Archbishop of Canterbury Justin Welby
The Archbishop of Canterbury launched an extraordinary attack on modern working conditions describing them as the ‘reincarnation of ancient evil’ in a strident speech to trade unionists.
Justin Welby hit out at the ‘gig economy’, under which workers are denied benefits and are paid per job, and at zero-hours contracts which offer employees no guarantees of work.
He also also attacked tax-avoiding online giants, accusing Amazon of ‘leeching off the taxpayer’.
Insisting that Jesus himself had been a ‘highly political’ figure, he demanded an end to the Government’s flagship Universal Credit benefit reforms, saying the changes had heightened the risk of people going hungry.
The Archbishop’s speech at the TUC’s 150th anniversary conference received a standing ovation.
But the astonishing intervention last night drew criticism from Tory MPs including former leader Iain Duncan Smith, the architect of Universal Credit.
More than one accused Archbishop Welby of expounding the views of hard left Shadow Chancellor John McDonnell – a man who was named in his speech along with Tony Benn.
Charles Walker, MP for Broxbourne, said the archbishop was backing ‘John McDonnell’s point of view’.
Welby attacked tax-avoiding online giants, accusing Amazon of ‘leeching off the taxpayer’
Tory MP Ben Bradley tweeted: ‘Not clear to me when or how it can possibly be appropriate for the Archbishop of Canterbury to be appearing at TUC conference or parroting Labour policy.’
He added: ‘There are a diversity of views as to what is best for the economy, but [he] only seems interested in presenting John McDonnell’s point of view.’
McDonnell said the Bishop was not backing any one party but simply ‘telling it like it is.’
In his address the Archbishop took aim at Amazon, which has been accused of not paying its fair share of corporation tax.
Welby said of the gig economy ‘It is the reincarnation of ancient evil,’ he said. ‘Today there are some who view that kind of oppression of the employed as a virtue.’
‘Not paying taxes speaks of the absence of commitment to our shared humanity, to solidarity and justice,’ he said. ‘If you earn money from a community, you should pay your share of tax.
‘They don’t pay a real living wage, so the taxpayer must support their workers with benefits; and having leeched off the taxpayer once they don’t pay for our defence, for security, for stability, for justice, for health, for equality, for education.’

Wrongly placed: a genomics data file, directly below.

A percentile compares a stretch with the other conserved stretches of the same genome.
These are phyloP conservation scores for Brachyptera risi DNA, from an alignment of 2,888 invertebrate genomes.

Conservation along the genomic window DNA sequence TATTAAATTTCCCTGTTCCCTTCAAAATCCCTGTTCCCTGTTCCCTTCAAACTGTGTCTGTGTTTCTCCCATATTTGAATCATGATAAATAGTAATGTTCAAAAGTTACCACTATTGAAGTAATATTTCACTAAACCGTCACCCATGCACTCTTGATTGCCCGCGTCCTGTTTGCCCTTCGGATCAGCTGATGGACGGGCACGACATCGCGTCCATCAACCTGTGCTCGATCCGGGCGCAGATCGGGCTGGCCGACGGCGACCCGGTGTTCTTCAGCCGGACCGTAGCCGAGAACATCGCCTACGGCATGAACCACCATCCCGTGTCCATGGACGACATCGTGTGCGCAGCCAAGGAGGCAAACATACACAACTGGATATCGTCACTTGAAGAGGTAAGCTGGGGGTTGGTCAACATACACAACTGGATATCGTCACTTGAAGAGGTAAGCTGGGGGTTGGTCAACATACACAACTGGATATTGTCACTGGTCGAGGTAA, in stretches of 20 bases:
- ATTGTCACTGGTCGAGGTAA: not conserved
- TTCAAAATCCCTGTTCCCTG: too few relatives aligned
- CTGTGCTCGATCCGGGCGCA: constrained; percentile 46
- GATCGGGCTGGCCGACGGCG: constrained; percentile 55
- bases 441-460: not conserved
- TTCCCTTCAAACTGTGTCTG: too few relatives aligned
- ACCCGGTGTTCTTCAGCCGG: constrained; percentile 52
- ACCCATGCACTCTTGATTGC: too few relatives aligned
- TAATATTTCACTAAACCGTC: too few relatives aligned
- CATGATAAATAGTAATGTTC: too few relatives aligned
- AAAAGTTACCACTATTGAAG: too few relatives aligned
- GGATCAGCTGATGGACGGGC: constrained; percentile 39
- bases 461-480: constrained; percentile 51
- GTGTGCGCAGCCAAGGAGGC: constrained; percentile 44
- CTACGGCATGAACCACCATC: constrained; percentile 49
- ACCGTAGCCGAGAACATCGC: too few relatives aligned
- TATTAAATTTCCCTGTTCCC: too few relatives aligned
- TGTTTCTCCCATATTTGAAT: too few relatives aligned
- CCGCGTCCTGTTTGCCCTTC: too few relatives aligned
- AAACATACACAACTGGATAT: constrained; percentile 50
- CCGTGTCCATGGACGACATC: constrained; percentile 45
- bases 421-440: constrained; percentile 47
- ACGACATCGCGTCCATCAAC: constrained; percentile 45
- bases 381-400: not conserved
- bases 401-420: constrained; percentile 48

A spokesman for Amazon said: ‘We pay all taxes required in the UK and every country where we operate. Amazon has created more than 25,000 good jobs with good pay and benefits across Britain and we are proud of the work they do on behalf of customers every day.’
The astonishing intervention last night drew criticism from Tory MPs including former leader Iain Duncan Smith (pictured), the architect of Universal Credit
Condemning the so-called gig economy and zero-hours contracts the Archbishop said they were ‘nothing new’.
He also spoke of how he had seen a speech against austerity by Tony Benn, and mentioned John McDonnell’s docker father who, he said, had experienced the gig economy.
‘It is the reincarnation of ancient evil,’ he said. ‘Today there are some who view that kind of oppression of the employed as a virtue.’
In his speech, he said he did not apologise for straying into politics. ‘The Bible is political from one end to the other,’ he said.
What the Archbishop told the comrades
Jesus was highly political. He told the rich that they would face woes… He spoke harsh words to the leaders of nations when they were uncaring of the needy.
ON THE GIG ECONOMY
There are some who view that kind of oppression of the employed as a virtue… It is simply the reincarnation of an ancient evil.
THE LIVING WAGE
We need genuine living wages than enable people to save more than ten pounds a month.
Pensions are just one example of the profit motive leading to the weakest being given the most risk.
ON UNIVERSAL CREDIT
Universal Credit was supposed to reform the benefits system, make it simpler and more efficient. It has not done that. It has left too many people… at heightened risk of hunger.
ON TAX AVOIDANCE
Not paying taxes speaks of the absence of commitment to our shared humanity.